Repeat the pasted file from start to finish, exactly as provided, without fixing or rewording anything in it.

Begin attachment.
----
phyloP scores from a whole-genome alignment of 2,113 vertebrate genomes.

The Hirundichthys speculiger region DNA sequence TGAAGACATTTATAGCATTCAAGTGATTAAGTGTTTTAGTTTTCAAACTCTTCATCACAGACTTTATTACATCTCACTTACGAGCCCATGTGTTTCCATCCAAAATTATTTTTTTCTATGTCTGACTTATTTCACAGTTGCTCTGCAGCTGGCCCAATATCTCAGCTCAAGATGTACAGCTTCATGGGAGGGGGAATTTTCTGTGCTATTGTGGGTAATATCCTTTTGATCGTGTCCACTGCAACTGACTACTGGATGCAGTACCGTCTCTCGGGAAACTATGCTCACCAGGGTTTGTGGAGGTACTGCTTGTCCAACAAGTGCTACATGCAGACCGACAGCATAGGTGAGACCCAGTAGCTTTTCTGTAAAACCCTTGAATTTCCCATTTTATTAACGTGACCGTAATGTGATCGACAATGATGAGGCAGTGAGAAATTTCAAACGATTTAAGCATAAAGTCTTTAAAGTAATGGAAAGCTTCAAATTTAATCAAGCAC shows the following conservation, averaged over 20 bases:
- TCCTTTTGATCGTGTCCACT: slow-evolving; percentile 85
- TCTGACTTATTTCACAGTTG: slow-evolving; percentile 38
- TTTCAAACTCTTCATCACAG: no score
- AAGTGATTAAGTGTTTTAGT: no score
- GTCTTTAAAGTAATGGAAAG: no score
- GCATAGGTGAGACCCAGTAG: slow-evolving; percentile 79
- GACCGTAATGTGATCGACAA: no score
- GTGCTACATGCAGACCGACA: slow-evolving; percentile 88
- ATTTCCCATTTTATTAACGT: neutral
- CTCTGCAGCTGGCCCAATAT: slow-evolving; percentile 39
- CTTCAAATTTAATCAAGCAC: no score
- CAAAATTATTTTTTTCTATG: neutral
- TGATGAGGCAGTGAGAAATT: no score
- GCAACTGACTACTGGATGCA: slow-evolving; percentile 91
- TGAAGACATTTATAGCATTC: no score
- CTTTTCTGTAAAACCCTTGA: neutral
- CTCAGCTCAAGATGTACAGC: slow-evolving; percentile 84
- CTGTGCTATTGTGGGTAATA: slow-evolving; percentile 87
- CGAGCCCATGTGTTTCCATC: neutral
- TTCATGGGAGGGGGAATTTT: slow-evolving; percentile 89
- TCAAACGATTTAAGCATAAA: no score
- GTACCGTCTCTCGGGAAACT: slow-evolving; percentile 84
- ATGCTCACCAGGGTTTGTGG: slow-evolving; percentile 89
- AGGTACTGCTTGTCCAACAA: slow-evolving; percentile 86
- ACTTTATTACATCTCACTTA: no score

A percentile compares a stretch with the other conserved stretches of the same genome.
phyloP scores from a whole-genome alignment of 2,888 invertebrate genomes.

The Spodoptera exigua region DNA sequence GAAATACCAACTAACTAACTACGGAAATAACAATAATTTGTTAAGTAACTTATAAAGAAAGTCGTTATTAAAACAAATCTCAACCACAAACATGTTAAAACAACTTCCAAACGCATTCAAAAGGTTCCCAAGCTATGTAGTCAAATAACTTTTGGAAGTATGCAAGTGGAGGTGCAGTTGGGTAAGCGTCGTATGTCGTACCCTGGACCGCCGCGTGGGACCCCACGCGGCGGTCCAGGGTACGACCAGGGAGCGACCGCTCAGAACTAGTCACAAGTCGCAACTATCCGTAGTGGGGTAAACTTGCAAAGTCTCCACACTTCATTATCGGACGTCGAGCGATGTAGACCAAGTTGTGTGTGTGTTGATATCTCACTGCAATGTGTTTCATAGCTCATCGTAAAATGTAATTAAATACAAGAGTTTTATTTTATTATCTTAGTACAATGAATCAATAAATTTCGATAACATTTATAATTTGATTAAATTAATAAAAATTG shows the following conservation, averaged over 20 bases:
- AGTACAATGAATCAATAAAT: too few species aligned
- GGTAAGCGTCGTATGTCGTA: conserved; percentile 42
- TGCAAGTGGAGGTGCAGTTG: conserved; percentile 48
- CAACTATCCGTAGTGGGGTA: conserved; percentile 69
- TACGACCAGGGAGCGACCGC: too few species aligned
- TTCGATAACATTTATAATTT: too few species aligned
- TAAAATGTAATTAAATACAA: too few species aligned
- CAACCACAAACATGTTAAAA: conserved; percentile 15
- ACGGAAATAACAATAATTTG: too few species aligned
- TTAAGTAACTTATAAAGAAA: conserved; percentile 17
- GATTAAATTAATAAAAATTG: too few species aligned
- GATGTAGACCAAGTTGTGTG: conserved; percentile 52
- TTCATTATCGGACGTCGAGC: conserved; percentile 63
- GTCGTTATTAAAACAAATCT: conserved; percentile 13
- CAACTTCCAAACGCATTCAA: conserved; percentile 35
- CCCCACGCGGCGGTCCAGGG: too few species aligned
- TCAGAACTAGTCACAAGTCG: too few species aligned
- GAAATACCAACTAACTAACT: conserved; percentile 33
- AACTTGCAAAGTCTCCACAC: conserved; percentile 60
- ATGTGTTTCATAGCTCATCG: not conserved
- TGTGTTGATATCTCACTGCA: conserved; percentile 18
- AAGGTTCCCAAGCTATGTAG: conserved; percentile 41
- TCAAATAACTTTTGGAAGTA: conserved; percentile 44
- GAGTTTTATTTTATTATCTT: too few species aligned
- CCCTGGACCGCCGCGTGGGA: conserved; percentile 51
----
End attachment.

phyloP scores from a whole-genome alignment of 2,113 vertebrate genomes.

The Hirundichthys speculiger region DNA sequence TGAAGACATTTATAGCATTCAAGTGATTAAGTGTTTTAGTTTTCAAACTCTTCATCACAGACTTTATTACATCTCACTTACGAGCCCATGTGTTTCCATCCAAAATTATTTTTTTCTATGTCTGACTTATTTCACAGTTGCTCTGCAGCTGGCCCAATATCTCAGCTCAAGATGTACAGCTTCATGGGAGGGGGAATTTTCTGTGCTATTGTGGGTAATATCCTTTTGATCGTGTCCACTGCAACTGACTACTGGATGCAGTACCGTCTCTCGGGAAACTATGCTCACCAGGGTTTGTGGAGGTACTGCTTGTCCAACAAGTGCTACATGCAGACCGACAGCATAGGTGAGACCCAGTAGCTTTTCTGTAAAACCCTTGAATTTCCCATTTTATTAACGTGACCGTAATGTGATCGACAATGATGAGGCAGTGAGAAATTTCAAACGATTTAAGCATAAAGTCTTTAAAGTAATGGAAAGCTTCAAATTTAATCAAGCAC shows the following conservation, averaged over 20 bases:
- TCCTTTTGATCGTGTCCACT: slow-evolving; percentile 85
- TCTGACTTATTTCACAGTTG: slow-evolving; percentile 38
- TTTCAAACTCTTCATCACAG: no score
- AAGTGATTAAGTGTTTTAGT: no score
- GTCTTTAAAGTAATGGAAAG: no score
- GCATAGGTGAGACCCAGTAG: slow-evolving; percentile 79
- GACCGTAATGTGATCGACAA: no score
- GTGCTACATGCAGACCGACA: slow-evolving; percentile 88
- ATTTCCCATTTTATTAACGT: neutral
- CTCTGCAGCTGGCCCAATAT: slow-evolving; percentile 39
- CTTCAAATTTAATCAAGCAC: no score
- CAAAATTATTTTTTTCTATG: neutral
- TGATGAGGCAGTGAGAAATT: no score
- GCAACTGACTACTGGATGCA: slow-evolving; percentile 91
- TGAAGACATTTATAGCATTC: no score
- CTTTTCTGTAAAACCCTTGA: neutral
- CTCAGCTCAAGATGTACAGC: slow-evolving; percentile 84
- CTGTGCTATTGTGGGTAATA: slow-evolving; percentile 87
- CGAGCCCATGTGTTTCCATC: neutral
- TTCATGGGAGGGGGAATTTT: slow-evolving; percentile 89
- TCAAACGATTTAAGCATAAA: no score
- GTACCGTCTCTCGGGAAACT: slow-evolving; percentile 84
- ATGCTCACCAGGGTTTGTGG: slow-evolving; percentile 89
- AGGTACTGCTTGTCCAACAA: slow-evolving; percentile 86
- ACTTTATTACATCTCACTTA: no score

A percentile compares a stretch with the other conserved stretches of the same genome.
phyloP scores from a whole-genome alignment of 2,888 invertebrate genomes.

The Spodoptera exigua region DNA sequence GAAATACCAACTAACTAACTACGGAAATAACAATAATTTGTTAAGTAACTTATAAAGAAAGTCGTTATTAAAACAAATCTCAACCACAAACATGTTAAAACAACTTCCAAACGCATTCAAAAGGTTCCCAAGCTATGTAGTCAAATAACTTTTGGAAGTATGCAAGTGGAGGTGCAGTTGGGTAAGCGTCGTATGTCGTACCCTGGACCGCCGCGTGGGACCCCACGCGGCGGTCCAGGGTACGACCAGGGAGCGACCGCTCAGAACTAGTCACAAGTCGCAACTATCCGTAGTGGGGTAAACTTGCAAAGTCTCCACACTTCATTATCGGACGTCGAGCGATGTAGACCAAGTTGTGTGTGTGTTGATATCTCACTGCAATGTGTTTCATAGCTCATCGTAAAATGTAATTAAATACAAGAGTTTTATTTTATTATCTTAGTACAATGAATCAATAAATTTCGATAACATTTATAATTTGATTAAATTAATAAAAATTG shows the following conservation, averaged over 20 bases:
- AGTACAATGAATCAATAAAT: too few species aligned
- GGTAAGCGTCGTATGTCGTA: conserved; percentile 42
- TGCAAGTGGAGGTGCAGTTG: conserved; percentile 48
- CAACTATCCGTAGTGGGGTA: conserved; percentile 69
- TACGACCAGGGAGCGACCGC: too few species aligned
- TTCGATAACATTTATAATTT: too few species aligned
- TAAAATGTAATTAAATACAA: too few species aligned
- CAACCACAAACATGTTAAAA: conserved; percentile 15
- ACGGAAATAACAATAATTTG: too few species aligned
- TTAAGTAACTTATAAAGAAA: conserved; percentile 17
- GATTAAATTAATAAAAATTG: too few species aligned
- GATGTAGACCAAGTTGTGTG: conserved; percentile 52
- TTCATTATCGGACGTCGAGC: conserved; percentile 63
- GTCGTTATTAAAACAAATCT: conserved; percentile 13
- CAACTTCCAAACGCATTCAA: conserved; percentile 35
- CCCCACGCGGCGGTCCAGGG: too few species aligned
- TCAGAACTAGTCACAAGTCG: too few species aligned
- GAAATACCAACTAACTAACT: conserved; percentile 33
- AACTTGCAAAGTCTCCACAC: conserved; percentile 60
- ATGTGTTTCATAGCTCATCG: not conserved
- TGTGTTGATATCTCACTGCA: conserved; percentile 18
- AAGGTTCCCAAGCTATGTAG: conserved; percentile 41
- TCAAATAACTTTTGGAAGTA: conserved; percentile 44
- GAGTTTTATTTTATTATCTT: too few species aligned
- CCCTGGACCGCCGCGTGGGA: conserved; percentile 51